The Roofscape of Kasi


Kasi is famous for its galis (on a lighter note, for its gaalis too). The galis of Kasi are alleyways formed due to the apparently unplanned construction of densely packed houses, mainly in the old quarter of the city. So, there are broad, narrow, stepped, branching etc. galis and there are many blind alleys too. Due to their unplanned nature, galis have no universally accepted standard size, length, material used in paving etc. Galis are found in other cities too, but my knowledge is limited only to Kasi.

The Municipal Corporation has been controlling construction of houses in its own manner and galis are not changing shape now-a-days (this is not my knowledge but my guess). The shape and height of the rooftops is a different case altogether.


In the image above, one can see the very complicated manner in which the rooftops are arranged spatially. The image does not change over time, otherwise the picture will be even more complicated. Over the time the height of the buildings has generally increased. One easily observable fact that proves it is that once upon a time, from the same vantage point and in the same direction, one could actually see the stream of Gangaji. Not anymore.

I remember that there used to be a series of rooftops that I could conveniently pass from one to another, starting from mine. I remember six rooftops accessible from mine and five from any house in the row opposite ours. This came handy specially in the season of kites, i.e. winter leading to khichri or Makar Sankranti. Today, from my rooftop, I can only go to my neighbouring one on one side. No other options are open anymore. Thus the change in construction also means a change in celebration of festivals.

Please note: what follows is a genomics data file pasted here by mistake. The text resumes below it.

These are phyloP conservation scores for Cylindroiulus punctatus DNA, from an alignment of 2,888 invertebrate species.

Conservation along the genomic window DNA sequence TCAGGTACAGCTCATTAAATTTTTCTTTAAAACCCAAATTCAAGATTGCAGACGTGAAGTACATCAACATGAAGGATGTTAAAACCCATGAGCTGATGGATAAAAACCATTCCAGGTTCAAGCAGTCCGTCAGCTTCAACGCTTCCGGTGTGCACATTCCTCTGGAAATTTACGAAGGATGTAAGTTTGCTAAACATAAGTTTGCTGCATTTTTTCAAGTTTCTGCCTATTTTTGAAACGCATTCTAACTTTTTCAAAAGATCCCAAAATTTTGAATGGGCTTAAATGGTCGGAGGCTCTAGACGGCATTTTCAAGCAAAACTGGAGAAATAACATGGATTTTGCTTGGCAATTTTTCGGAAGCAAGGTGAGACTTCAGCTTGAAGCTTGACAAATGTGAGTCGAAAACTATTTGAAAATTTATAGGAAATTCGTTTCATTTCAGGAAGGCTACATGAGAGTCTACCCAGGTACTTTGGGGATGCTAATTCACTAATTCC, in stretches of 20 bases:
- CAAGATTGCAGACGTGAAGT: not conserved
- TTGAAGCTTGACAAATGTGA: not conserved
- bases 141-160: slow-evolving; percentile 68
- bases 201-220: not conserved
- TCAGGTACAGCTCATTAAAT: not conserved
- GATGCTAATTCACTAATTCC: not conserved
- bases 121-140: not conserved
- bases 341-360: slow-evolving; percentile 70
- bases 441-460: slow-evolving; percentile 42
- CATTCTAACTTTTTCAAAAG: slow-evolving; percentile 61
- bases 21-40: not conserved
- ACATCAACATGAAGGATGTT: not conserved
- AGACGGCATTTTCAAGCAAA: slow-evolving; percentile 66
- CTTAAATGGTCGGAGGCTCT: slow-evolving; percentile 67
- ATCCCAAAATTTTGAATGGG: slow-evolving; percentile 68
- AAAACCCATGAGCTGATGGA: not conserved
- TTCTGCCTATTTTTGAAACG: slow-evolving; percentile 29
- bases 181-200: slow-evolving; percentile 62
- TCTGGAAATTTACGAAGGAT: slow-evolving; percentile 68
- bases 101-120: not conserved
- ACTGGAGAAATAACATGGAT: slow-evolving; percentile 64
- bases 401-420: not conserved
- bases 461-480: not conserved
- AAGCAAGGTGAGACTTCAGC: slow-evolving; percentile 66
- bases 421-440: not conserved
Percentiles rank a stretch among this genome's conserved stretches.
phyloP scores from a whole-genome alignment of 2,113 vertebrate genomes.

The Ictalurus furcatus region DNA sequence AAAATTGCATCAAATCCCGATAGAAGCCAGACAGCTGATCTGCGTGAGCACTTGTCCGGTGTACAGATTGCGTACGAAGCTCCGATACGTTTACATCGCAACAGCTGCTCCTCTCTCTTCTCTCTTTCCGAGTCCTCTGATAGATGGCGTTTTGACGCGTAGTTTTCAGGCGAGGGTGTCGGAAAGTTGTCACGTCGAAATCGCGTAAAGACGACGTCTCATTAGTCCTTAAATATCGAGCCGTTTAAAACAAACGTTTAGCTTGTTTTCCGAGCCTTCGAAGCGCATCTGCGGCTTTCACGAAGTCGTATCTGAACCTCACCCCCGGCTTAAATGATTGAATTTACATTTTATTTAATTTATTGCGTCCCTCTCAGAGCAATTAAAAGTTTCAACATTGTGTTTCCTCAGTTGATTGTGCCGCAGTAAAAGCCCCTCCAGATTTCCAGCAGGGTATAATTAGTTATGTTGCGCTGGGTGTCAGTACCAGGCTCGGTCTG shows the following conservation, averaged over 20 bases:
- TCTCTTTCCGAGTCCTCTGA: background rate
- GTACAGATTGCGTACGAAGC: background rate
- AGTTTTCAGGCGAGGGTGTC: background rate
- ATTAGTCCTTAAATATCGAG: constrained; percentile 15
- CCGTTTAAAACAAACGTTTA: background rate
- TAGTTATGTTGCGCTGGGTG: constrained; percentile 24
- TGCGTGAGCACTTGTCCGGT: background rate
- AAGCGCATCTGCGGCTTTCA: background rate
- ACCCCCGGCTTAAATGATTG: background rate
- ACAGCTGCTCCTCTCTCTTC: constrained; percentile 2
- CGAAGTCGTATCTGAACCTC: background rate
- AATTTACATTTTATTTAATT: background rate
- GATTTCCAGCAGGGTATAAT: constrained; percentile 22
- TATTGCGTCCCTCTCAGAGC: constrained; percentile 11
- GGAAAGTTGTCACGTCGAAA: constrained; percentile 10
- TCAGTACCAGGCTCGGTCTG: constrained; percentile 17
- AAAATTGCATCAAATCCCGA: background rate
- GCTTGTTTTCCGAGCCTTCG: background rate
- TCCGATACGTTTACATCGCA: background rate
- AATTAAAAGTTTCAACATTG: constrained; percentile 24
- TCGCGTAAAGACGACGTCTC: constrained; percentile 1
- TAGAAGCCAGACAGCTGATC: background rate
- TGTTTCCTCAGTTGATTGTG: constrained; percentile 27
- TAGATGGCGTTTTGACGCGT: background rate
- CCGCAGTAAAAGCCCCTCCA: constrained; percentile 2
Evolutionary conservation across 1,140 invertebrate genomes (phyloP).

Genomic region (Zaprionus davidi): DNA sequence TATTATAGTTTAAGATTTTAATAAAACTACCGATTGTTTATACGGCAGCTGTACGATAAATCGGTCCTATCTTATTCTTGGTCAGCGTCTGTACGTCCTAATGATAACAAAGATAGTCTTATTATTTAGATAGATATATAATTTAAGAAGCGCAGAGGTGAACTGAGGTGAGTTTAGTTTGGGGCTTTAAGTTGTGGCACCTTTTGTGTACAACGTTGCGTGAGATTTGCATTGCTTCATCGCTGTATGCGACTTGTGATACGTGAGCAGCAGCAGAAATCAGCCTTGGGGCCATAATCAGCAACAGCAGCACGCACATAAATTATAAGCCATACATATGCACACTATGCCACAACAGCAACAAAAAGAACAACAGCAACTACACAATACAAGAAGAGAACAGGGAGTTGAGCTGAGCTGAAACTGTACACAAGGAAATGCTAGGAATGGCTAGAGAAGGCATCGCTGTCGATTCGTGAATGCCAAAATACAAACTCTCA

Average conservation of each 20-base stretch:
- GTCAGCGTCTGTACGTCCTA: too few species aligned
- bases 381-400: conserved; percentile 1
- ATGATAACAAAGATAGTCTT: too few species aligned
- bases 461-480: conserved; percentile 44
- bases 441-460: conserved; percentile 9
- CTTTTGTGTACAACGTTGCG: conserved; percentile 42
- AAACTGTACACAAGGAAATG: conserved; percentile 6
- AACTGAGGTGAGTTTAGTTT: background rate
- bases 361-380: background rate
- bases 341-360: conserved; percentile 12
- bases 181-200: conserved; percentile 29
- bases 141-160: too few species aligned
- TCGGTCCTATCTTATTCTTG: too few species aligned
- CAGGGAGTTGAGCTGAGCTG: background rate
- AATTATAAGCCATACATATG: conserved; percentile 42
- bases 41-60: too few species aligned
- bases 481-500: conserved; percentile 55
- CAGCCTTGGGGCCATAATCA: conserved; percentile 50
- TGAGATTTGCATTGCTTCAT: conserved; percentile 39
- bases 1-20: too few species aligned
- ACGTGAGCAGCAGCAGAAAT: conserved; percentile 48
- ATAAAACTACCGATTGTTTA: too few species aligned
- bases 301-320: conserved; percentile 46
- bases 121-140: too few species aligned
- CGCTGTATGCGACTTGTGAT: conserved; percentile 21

Once upon a time (not so long ago) we used to celebrate so many festivals together, especially using rooftops as community space. We try to do so even today, like the good old days; despite the heavy emigration (brain escape?) of the recent generations. The image below shows people from two houses coming to their rooftops to celebrate Diwali together.


Not only Diwali, Holi and Makar Sankranti were celebrated on the rooftops and in the galis too. The spirit of these festivals was the celebration of togetherness of the individual with his family and neighbours. Special occasions or day to day life, in every part of the communal life, the rooftops used to play their part, and that was not a very long time ago. Birthday, thread ceremony and marriage parties were arranged on the rooftops, with the preparation of food items on one and the serving of the food on the adjoining one.

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